The methods in this part must be used when performing lead hazard reduction to remove intact building components with intact lead-based paint. The removal methods must not disturb the paint or create paint chips or dust. Removing intact building components includes, but is not limited to, removing only a door or window sash from a door or window frame. All work must be completed in one working day.
A person must allow the commissioner to have access to a work site, according to Minnesota Statutes, section 144.99, subdivision 2, while the person performs regulated lead work.
Before lead hazard reduction begins, the floor or ground surface must be cleaned using a vacuum with a HEPA filter to remove all visible paint chips that are present beneath the affected work surface and extending at least five feet beyond the affected surface in all directions.
If residents remain in the residence while work is ongoing, the residents must be provided with lead-safe passage to a bathroom, at least one living area, and an entry and egress route. Unless actually performing lead hazard reduction, residents must not be allowed in the work area until all work is completed, no visible dust or debris remains in the work area, the clearance inspection is passed, and clearance dust samples are collected. The residents must be informed to avoid the work area until clearance results are below the standards under part 4761.2510, subpart 2.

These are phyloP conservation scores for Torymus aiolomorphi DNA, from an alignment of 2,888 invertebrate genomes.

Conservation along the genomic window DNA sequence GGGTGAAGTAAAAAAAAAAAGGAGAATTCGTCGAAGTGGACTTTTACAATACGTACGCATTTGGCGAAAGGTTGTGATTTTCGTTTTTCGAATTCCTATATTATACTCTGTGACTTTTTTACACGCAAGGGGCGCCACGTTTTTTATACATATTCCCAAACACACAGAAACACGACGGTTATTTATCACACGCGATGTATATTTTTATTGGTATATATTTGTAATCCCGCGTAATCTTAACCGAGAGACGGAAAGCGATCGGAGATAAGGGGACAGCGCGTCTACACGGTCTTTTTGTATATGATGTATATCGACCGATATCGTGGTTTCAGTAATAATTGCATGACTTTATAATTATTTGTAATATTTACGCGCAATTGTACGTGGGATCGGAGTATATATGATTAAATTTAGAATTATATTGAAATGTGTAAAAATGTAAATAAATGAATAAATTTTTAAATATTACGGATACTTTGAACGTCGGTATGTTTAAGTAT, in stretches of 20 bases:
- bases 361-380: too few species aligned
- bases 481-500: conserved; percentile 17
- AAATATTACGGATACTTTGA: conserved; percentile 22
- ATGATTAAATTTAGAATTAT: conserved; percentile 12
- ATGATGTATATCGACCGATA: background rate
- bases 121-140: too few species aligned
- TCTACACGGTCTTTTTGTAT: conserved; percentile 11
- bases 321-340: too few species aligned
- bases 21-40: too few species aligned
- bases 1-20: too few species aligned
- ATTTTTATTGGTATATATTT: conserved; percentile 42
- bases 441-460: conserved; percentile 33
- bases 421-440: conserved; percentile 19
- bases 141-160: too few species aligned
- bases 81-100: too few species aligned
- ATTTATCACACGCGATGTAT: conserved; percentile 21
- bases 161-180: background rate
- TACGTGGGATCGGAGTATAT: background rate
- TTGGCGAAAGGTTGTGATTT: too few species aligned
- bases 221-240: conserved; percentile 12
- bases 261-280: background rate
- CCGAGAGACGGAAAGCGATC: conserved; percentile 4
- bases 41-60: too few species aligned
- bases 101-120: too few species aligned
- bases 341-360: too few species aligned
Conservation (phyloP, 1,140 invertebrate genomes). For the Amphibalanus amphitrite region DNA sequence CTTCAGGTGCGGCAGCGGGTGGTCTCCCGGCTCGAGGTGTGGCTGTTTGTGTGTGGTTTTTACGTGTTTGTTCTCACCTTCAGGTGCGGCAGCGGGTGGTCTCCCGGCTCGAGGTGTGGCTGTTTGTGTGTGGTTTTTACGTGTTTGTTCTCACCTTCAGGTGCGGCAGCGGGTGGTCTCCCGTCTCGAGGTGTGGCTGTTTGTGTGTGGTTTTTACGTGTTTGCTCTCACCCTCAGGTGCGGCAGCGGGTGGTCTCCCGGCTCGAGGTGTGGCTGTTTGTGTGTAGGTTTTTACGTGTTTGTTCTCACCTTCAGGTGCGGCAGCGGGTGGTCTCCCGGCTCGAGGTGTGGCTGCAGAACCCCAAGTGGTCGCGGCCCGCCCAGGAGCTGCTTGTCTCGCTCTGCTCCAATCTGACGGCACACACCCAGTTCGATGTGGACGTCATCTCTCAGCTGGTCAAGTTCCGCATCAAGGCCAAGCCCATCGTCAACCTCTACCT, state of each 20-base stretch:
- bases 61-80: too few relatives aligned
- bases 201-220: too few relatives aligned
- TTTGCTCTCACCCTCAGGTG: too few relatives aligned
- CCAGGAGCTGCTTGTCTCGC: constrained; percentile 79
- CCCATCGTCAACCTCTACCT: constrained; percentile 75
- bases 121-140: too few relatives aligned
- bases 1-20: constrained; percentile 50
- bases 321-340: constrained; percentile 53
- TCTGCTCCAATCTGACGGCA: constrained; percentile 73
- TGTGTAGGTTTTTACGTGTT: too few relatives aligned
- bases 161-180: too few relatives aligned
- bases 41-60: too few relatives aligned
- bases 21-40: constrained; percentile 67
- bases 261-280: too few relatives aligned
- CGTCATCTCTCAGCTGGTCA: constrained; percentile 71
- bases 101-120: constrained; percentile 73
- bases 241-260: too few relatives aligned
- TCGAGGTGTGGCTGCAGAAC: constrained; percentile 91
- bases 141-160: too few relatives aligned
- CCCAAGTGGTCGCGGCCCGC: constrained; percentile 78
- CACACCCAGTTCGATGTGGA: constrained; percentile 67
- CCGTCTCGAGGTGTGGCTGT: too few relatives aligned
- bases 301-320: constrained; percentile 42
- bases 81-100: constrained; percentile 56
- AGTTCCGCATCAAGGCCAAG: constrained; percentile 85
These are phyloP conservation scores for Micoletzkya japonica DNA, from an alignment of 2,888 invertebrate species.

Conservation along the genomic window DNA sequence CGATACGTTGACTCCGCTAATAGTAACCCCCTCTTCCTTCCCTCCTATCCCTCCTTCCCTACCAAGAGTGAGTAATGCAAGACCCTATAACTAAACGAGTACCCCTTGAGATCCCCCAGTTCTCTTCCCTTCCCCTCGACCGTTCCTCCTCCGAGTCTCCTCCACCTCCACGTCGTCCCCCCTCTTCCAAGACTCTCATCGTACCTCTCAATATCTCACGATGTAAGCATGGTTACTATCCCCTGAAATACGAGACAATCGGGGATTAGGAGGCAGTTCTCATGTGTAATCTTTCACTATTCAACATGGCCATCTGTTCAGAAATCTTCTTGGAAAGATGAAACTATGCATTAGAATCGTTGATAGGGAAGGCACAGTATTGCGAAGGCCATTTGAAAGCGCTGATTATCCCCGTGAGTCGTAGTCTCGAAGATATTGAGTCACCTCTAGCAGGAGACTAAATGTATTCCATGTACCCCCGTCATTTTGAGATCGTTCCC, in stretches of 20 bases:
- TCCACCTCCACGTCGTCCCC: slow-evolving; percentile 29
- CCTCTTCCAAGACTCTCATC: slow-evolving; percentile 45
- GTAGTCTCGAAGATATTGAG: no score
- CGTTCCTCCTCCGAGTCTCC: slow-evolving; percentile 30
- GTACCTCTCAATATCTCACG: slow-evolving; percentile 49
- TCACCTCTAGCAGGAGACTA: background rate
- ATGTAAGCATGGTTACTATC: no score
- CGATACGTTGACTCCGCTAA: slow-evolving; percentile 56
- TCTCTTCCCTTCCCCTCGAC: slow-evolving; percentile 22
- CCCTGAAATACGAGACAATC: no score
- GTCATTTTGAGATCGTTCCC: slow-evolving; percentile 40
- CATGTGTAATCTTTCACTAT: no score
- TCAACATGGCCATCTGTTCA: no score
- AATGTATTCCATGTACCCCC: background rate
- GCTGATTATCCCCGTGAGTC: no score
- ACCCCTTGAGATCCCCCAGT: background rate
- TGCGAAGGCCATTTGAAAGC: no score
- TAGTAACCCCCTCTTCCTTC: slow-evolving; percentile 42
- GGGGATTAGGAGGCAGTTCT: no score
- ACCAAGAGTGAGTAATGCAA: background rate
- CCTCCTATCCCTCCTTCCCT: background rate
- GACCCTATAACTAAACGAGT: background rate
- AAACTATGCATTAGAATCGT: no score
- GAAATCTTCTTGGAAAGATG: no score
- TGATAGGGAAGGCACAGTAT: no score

Warning signs as required under part 4761.2615, item F, must be placed at the entry to the rooms or work areas where lead hazard reduction is actually occurring.
Temporary fencing or barrier tape must be erected at a ten-foot perimeter around an exterior work area to keep out unauthorized persons. The barrier distance may be less if the distance to an adjacent building or sidewalk is less than ten feet.
The certified lead firm, lead supervisor, or property owner performing lead hazard reduction must provide proper washing facilities for workers to thoroughly wash hands, face, and other exposed body surfaces.
If existing facilities are used at the work site to decontaminate, the certified lead firm, lead supervisor, or property owner must:
provide workers with soap and disposable towels; and
clean the existing facility until no visible dust, dirt, or debris remains each day before leaving the site.
When lead hazard reduction is completed, the certified lead firm, lead supervisor, or property owner must:
inspect all work surfaces where lead hazard reduction was conducted and visually determine that no suspect lead dust or debris remains in the work area;
clean all surfaces within the work area using a vacuum with a HEPA filter or using any other EPA-documented methodology under part 4761.2000, subpart 15, item K, and extend the cleaning beyond the perimeter of the work area if visible dust and debris exists from the lead hazard reduction;
clean all floors and ground surfaces in adjacent areas that were used for pathways to the work area and any areas used to store equipment and waste materials using a vacuum with a HEPA filter;
visually reinspect all areas referenced in items A to C. If visible dust or debris remains, the cleaning procedures required under items B and C must be repeated; and
MS s 144.9508
29 SR 531
November 29, 2004
Official Publication of the State of Minnesota
Revisor of Statutes